"When you hear the whistle all balls stop! All mouths close!"
With the help of a couple of returning players, she demonstrates a mildly sophisticated layup drill involving two lines of players under the basket and one doing layups from both sides.
The drill ensues for roughly 30 seconds. Several kids are bungling it, badly. Crawford blows her whistle and laments how 90 percent of the group can't carry out her simple instruction. Suddenly, a ball bounces under one of the baskets.
"Hold that ball! One more and you're outta here!"
• • •
Over the next couple of weeks, those who survive Camp Crawford will get a peek beneath their new coach's stern veneer. They'll learn how compassion accompanies her abrasiveness. They'll laugh with her. They'll listen with star-struck silence as Clayton himself walks in on their afternoon study hall and talks to them for about a half-hour.
They'll learn Crawford has spent virtually her whole adult life raising kids not her own. Cousins, nephews, wayward prepubescents who have joined her club teams — Crawford has taken them all in. She is even legal guardian to Travis Lyons, a sophomore football and basketball player for Hillsborough.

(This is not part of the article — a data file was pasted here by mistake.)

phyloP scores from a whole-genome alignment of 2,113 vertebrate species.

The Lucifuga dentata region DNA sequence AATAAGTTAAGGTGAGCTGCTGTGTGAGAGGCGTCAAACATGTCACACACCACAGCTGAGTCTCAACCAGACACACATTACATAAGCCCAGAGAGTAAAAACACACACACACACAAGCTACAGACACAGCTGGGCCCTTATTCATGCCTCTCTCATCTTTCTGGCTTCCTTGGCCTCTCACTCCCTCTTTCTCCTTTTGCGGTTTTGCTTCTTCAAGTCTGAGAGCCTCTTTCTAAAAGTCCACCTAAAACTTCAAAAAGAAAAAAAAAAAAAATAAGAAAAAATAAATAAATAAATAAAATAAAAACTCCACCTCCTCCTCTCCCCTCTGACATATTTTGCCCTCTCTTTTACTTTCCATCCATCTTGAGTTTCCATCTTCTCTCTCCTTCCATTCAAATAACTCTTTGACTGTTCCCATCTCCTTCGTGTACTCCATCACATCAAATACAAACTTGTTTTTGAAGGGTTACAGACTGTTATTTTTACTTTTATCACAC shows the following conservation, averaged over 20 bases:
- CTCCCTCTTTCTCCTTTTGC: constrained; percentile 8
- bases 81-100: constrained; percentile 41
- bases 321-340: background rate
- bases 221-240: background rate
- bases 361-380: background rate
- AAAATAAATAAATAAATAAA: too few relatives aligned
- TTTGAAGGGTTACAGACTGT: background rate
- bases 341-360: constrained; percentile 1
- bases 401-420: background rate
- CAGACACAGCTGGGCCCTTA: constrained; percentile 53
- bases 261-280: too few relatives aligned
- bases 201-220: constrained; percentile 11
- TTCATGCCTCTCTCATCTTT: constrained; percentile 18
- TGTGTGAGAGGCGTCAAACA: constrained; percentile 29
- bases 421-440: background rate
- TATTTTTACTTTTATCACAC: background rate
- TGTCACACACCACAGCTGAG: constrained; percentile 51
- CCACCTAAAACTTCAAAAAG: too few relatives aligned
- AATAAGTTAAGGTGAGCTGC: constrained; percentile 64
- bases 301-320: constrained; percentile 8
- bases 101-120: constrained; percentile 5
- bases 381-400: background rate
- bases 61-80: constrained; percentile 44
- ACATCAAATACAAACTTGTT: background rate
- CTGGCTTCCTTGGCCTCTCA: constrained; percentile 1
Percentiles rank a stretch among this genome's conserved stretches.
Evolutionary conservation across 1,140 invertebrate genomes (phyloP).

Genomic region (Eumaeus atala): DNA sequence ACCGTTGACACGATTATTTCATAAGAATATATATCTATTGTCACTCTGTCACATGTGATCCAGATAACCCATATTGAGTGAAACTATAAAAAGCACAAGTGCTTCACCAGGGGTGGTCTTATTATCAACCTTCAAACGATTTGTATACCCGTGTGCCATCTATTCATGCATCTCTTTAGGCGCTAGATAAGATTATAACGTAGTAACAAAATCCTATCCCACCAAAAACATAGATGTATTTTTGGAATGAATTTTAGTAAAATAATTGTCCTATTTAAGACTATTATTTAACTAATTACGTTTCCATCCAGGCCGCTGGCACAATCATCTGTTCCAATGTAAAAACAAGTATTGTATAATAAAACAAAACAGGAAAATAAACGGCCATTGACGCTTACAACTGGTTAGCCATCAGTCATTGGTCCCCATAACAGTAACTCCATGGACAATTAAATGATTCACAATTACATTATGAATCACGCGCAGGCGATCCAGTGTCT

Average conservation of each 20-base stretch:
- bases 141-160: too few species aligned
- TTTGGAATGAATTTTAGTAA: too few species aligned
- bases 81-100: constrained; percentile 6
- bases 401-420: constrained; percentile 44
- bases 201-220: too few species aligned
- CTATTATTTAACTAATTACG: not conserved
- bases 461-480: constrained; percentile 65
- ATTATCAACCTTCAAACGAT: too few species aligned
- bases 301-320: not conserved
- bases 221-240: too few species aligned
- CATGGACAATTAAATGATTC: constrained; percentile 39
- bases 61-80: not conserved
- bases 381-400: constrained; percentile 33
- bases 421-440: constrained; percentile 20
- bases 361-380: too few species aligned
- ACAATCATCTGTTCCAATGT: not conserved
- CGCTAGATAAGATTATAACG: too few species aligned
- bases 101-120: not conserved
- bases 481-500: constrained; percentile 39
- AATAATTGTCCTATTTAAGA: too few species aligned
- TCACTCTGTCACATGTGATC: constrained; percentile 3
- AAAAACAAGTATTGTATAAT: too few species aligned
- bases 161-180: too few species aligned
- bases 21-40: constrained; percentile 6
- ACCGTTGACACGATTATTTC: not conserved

"My heart is giving," says Crawford, who substitutes daily at Hillsborough. "Giving, giving, giving. I don't think I'll ever stop being able to give."
But on this day, less than one month before the season opener, there's no time for sympathy.
• • •
Crawford and Goodwin stand at halfcourt as the players shoot free throws around them. The layup debacle was followed by a fast-break drill — three players sprinting down the floor, passing the ball back and forth and finishing with a layup — that was equally sloppy.
Hard choices must be made on some of these kids. And soon.
"We'll put a list up on my door tomorrow morning of the kids who need to come back tomorrow," Crawford tells Goodwin.
"The come-back list," he jokes.
"We can't make any mistakes on that come-back list," she says. "We've got to go ahead and minimize this."
Joey Knight can be reached at email@example.com